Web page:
We don't fully know what it will take for the other networks to roll out 5G LTE-Advanced, though what Karimli says makes sense. 5G LTE allows for theoretical speeds of up to 300Mbps, around three times faster than LTE. T-Mobile plans to cover 100 million people by mid-2013 and 200 million by the end of 2013 with 4G LTE.
Sprint is a bit behind the other major US carriers in terms of LTE availability because they originally went with WiMax as their 4G technology. Not wanting to be left behind, Sprint has been pushing out LTE as quickly as possible. We previously announced that Sprint was ready to bring LTE to 21 new markets and now they have officially announced its availability.
Joining the ranks of LTE-enabled markets are the following:
- Albemarle, N.C.
- Bloomington, Ind.
- Charlotte, N.C.
- Contra Costa County, Calif.
- Denison, Texas
- Greeneville, Tenn.
- Joplin, Mo.
- Kerrville, Texas
- Lafayette, Ind.
- Lincolnton, N.C.
- Los Angeles
- Mankato/North Mankato, Minn.
- Memphis, Tenn.
- Norfolk/Virginia Beach/Newport News, Va.
- Palm Bay, Fla.
- Port St. Lucie, Fla.
- Rochelle, Ill.
- Salisbury, N.C.
- Shelby, N.C.
- Tullahoma, Tenn.
- West Palm Beach, Fla.
These new additions bring Sprint's total LTE market count up to 88, still far behind the other carriers. Sprint has said that there will be more than 170 markets getting LTE in the coming months as they play catch up. Some cities, such as San Francisco, already have LTE, though they haven't been officially announced.
Google seems to be expanding their push to roll out Google Fiber. Just days after announcing that Austin, Texas would be Google's second Fiber city, ArsTechnica is reporting that Google is working to acquire iProvo, a fiber-based ISP owned by the city of Provo, Utah.
In order to bring Fiber to Provo, we've signed an agreement to purchase iProvo, an existing fiber-optic network owned by the city. As a part of the acquisition, we would commit to upgrade the network to gigabit technology and finish network construction so that every home along the existing iProvo network would have the opportunity to connect to Google Fiber. Our agreement with Provo isn't approved yet-it's pending a vote by the City Council scheduled for next Tuesday, April 23. We intend to begin the network upgrades as soon as the closing conditions are satisfied and the deal is closed.
Provo has a lot to gain from this. Not only would the city no longer have to finance the build-out of the network, Google is offering the same free 5Mbps/1Mbps connection as they have in Kansas and Austin. Google is also offering up free Gigabit connections to 25 different local public institutions, including schools, hospitals, and libraries.
Comcast has decided to start encrypting even their basic cable channels, forcing customers to use a settop box on every TV where they want to watch cable TV. Previously, basic cable channels would just require hooking a TV up to the coax jack in the wall.
We are beginning to proactively notify customers in select markets that we will begin to encrypt limited basic channels as now permitted by last year's FCC B1 Encryption Order. While the vast majority of our customers won't be impacted because they already have digital equipment connected to their TVs, we understand this will be a change for a small number of customers and will be making it as convenient as possible for them to get the digital equipment they may need to continue watching limited basic channels.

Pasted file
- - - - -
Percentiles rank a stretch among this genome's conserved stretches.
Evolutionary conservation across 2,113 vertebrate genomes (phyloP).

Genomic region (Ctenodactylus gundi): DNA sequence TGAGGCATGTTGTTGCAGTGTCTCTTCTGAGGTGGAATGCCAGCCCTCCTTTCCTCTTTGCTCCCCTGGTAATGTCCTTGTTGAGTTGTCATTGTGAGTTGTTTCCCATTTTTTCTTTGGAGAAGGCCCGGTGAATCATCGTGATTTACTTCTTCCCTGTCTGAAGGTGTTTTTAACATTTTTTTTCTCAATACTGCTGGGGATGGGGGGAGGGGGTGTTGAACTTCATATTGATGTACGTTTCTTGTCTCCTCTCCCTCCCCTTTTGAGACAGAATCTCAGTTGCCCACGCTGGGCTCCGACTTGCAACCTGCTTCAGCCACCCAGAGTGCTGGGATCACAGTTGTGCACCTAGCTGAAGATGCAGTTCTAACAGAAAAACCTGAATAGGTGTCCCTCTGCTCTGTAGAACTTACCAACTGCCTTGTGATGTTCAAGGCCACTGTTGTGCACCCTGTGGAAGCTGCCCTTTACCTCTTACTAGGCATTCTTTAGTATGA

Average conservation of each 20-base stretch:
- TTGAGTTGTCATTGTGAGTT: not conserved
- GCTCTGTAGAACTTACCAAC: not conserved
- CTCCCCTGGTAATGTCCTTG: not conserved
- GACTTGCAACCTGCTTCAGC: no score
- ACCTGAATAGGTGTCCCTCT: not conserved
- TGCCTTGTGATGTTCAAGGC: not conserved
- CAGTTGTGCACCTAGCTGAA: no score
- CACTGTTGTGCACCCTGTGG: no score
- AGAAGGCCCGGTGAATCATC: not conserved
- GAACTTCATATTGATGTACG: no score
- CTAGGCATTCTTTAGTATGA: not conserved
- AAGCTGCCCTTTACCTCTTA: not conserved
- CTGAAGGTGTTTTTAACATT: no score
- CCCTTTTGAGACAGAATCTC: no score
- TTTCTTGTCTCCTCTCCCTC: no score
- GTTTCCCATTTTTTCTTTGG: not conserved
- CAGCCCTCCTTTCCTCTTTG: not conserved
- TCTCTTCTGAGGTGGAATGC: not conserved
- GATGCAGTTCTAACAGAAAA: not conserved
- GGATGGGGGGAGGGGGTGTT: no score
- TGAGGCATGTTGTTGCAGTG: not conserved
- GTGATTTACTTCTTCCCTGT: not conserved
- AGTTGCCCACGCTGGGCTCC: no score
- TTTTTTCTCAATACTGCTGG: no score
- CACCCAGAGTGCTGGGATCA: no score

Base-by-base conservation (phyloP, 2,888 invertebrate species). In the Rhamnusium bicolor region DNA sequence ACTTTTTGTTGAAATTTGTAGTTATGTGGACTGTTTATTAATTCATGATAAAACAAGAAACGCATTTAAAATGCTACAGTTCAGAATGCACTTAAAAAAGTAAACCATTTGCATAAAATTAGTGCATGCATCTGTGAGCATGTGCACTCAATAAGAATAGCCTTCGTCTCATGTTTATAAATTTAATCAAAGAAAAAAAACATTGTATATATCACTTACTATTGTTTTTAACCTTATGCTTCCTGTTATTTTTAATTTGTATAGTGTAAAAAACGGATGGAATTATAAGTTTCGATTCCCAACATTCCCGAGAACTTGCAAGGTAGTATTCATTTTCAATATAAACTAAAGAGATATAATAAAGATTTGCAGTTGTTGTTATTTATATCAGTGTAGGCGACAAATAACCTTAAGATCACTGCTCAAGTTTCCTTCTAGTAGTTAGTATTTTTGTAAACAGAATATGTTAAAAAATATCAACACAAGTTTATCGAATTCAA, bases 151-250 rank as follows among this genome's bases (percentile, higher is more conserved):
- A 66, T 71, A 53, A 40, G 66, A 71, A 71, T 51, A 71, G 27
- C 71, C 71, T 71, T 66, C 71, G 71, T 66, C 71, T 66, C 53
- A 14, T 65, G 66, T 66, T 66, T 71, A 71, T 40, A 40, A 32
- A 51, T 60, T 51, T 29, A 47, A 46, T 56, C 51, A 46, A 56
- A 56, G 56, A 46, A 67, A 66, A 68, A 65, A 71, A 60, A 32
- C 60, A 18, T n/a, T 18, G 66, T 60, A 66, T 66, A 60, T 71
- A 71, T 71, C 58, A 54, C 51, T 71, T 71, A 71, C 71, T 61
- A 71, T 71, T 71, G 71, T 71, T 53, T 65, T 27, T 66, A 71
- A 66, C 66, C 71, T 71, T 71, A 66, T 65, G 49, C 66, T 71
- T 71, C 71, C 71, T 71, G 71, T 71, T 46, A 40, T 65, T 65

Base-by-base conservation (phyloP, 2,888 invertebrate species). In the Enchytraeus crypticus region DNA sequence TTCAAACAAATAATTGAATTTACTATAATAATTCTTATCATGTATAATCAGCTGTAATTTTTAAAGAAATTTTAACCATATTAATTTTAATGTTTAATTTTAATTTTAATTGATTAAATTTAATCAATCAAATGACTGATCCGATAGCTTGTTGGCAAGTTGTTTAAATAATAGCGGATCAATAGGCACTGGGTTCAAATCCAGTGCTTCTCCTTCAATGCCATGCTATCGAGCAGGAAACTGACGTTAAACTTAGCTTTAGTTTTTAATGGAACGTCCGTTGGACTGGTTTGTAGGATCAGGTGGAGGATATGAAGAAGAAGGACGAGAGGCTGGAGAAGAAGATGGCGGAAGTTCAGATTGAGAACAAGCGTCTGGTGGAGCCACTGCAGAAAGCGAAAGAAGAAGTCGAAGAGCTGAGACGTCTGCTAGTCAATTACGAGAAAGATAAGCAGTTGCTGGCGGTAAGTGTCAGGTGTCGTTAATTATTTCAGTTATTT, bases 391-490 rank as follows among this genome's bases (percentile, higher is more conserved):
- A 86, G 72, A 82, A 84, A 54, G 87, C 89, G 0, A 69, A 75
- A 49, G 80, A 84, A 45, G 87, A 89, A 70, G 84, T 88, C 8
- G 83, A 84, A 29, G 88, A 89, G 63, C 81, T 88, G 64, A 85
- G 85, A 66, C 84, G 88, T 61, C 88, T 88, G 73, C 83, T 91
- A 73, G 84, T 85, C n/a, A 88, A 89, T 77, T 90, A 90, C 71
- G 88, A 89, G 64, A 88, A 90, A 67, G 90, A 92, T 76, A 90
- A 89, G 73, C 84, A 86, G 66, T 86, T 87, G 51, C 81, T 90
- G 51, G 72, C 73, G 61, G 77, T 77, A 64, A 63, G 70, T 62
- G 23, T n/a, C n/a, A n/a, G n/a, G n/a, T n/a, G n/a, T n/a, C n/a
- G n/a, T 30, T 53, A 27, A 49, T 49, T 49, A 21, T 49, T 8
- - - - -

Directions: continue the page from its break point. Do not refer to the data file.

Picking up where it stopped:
Comcast will provide up to two DTAs free for two years, provided that the customers do not currently have equipment on their account. Customers will also have to request the settop boxes during the offer period around the time of encryption. Comcast has put up this FAQ about what to expect from the new encryption.
According to a Google study, the mobile internet pipes are getting faster. Google used their Site Speed reports from Google Analytics and opted-in web publishers to get an idea of the speed of websites around the world. Google has again aggregated that data into the following graph:
As you can see, on the desktop side of things, not much has improved from 2012 to 2013. Speeds are just slightly better, but not by enough to really have much significance. On the mobile side of things, however, the mean time to load has decreased by about two seconds. The median time has decreased by about one.
Google credits most of these speed increases to LTE/4G roll outs as well as increased processing power in mobile devices. Read the full Google report.
Sony has launched the world's fastest home Internet service in Tokyo, Japan. The new fiber-based service is capable of 2Gbps download and 1Gbps upload, besting that of Google Fiber. Not only is Sony's new Internet faster, it's also cheaper, coming in at just $51 per month.
The new service is called "Nuro" and is available to homes, apartments, and small businesses in Tokyo and six surrounding prefectures for $51 per month, with a two-year contract, and a $535.49 installation fee, which is currently being waved for people who apply online. The price includes the rental of an optical network unit.
Xbox Live suffered an outage over the weekend, with thousands of users reporting various issues when trying to sign onto the service. The problem is, the outage came and ruined gamers' weekends, yet again.
The outage took out most of the Xbox 360's functions, including Netflix, HBO Go, Hulu and YouTube - not to mention the thousands of games that Xbox Live Gold subscribers love to, and pay to, play. The service is now working, but it should serve everyone - I'm looking at you, Microsoft - as a stark reminder of the dark path that is always-online consoles.
Sure, we (see: most of the first world) have Internet access, but it does go out from time to time. So do the services themselves, in this case: Xbox Live - and when it does, those thousand-dollar (console + games + Xbox Live Gold access) devices are rendered next to useless. Expensive, Internet-less paperweights. Microsoft, see the light please, before it is too late.
According to a document obtained by PhoneArena, Sprint will be rolling out LTE to 21 new markets tomorrow, April 12. Sprint has said that the roll out in Los Angeles will be more of a soft roll out as they continue to test bits and pieces much like the San Francisco roll out has taken place.